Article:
Ray Caspio

"a shapeshifter of an actor" - Cleveland Plain Dealer

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You're Gonna Make It After All

Available as prints and clothing, starting at less than $4.00:

Commissioned with the understanding that I could reuse the image, here is Mary Richards from The Mary Tyler Moore Show. 

Want to commission a piece for yourself or someone you love (or someone you moderately care for)? Click here for more information!

Wonder Woman: Unhampered by Masculine Destructiveness

Available, starting at less than $3.00, as a card, print, or poster: http://www.redbubble.com/people/raycaspio/works/9669009-unhampered-by-masculine-destructiveness

The quote I depicted here is my favorite from the entire Wonder Woman TV series, from one of my favorite episodes: Fausta, the Nazi Wonder Woman. Fausta was one of the few episodes based on an actual comic book story, published in Comics Cavalcade #2. Often thought of as the third special of the television series – since it was the third to air – it was actually produced second and should be watched after the Pilot if you like any kind of continuity. <<...obsessive viewer...>>

Fausta Grables (Lynda Day George), former Olympian and current Nazi – a natural progression – devises a mission to come to America in order to capture Wonder Woman and learn her secrets. She's successful, and attempts to convince her superior, Colonel Kesselman (Bo Brundin), of the truth-coercing abilities of the Golden Lasso. He, being a stubborn, arrogant, male Nazi, is having none of it. Wonder Woman, once bound by her own lasso, offers Fausta the following when asked, in front of Kesselman, "What makes you so strong?": 

"On Paradise Island there are only women. Because of this pure environment, we are able to develop our minds and our physical skills, unhampered by masculine destructiveness."

In the end, Wonder Woman reforms Fausta, who stays in Germany and becomes a double-agent.

Unfortunately, the peaceful, advanced, intelligent interpretation of Paradise Island no longer exists in the DC Comics universe, where the Amazons are depicted as warriors, rapists, murderers – and also, an obliterated nation. It's unfortunate, but it's important to remember that for 70 years, the message of the true Wonder Woman was put out into the ether.

And Then There's Maude

Maude is one of my favorite shows ever, and yet another show I'd watch with my grandma as a kid. It would show up in syndication at midnight – after the news and Newhart – and was usually followed by Rhoda. Only Season One has been released on DVD, but you can easily find the rest of the series on bootleg for a very low price.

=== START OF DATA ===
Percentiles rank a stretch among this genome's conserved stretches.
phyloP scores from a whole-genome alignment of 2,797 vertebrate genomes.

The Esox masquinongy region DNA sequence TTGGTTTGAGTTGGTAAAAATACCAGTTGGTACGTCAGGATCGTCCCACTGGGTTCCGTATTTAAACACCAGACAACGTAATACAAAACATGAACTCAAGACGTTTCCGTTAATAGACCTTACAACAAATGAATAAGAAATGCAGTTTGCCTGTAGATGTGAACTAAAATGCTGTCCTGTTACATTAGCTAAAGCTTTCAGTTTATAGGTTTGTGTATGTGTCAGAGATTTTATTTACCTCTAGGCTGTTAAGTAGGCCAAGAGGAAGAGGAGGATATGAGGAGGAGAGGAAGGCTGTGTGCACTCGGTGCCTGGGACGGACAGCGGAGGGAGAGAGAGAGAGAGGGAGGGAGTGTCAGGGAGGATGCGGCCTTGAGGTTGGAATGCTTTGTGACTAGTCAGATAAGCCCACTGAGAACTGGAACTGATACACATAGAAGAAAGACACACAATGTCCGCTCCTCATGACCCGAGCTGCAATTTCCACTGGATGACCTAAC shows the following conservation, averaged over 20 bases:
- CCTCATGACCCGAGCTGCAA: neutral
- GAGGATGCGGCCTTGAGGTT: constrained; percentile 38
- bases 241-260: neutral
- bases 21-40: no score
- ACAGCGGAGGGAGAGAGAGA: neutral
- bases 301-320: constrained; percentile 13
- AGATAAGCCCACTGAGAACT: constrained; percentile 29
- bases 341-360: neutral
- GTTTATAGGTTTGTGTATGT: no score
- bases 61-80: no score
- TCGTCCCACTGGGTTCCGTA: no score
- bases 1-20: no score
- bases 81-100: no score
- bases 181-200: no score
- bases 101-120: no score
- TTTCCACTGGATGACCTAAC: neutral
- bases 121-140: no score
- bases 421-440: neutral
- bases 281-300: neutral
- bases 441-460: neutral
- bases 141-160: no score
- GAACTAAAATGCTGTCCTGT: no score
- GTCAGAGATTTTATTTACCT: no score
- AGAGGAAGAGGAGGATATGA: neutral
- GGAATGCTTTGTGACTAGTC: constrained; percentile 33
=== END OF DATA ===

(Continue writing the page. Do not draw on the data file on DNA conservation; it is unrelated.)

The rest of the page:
Here's my portrait of the face of god. A face of truth, which I desperately needed to create when I penciled this two days ago. Beatrice Arthur as Maude Findlay.

We could use more Maudes today.

Available as prints and clothing on RedBubble: http://www.redbubble.com/people/raycaspio/works/9342761-godll-get-you-for-that

Gladys Kravitz

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Available as a print:

Alice Pearce played Mrs. Gladys Kravitz, the woman who defined Nosy Neighbor, during the first two seasons of Bewitched. She died during production of the second season from ovarian cancer, having been diagnosed before the series began. She was only 48. Sandra Gould assumed the role of Gladys, and redefined her, for the remainder of the series. Sandra's Gladys is the one known for, "Abnah!"

Alice benefited from the quality of the writing during the first two seasons of the show. Her Gladys was given the opportunity to be a full person. The chemistry between Alice and George Tobias, who played her suffering husband, Abner, was perfection.

So, here she is. My favorite Gladys Kravitz, the human goose.

background photos by Frank J. Lanza Photography, courtesy of Theater Ninjas
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Ray Caspio received a 2016 Creative Workforce Fellowship. The Fellowships is a program of the Community Partnership for Arts and Culture. Funding for the Fellowship program is made possible by the generous support of Cuyahoga County residents through a public grant from Cuyahoga Arts & Culture.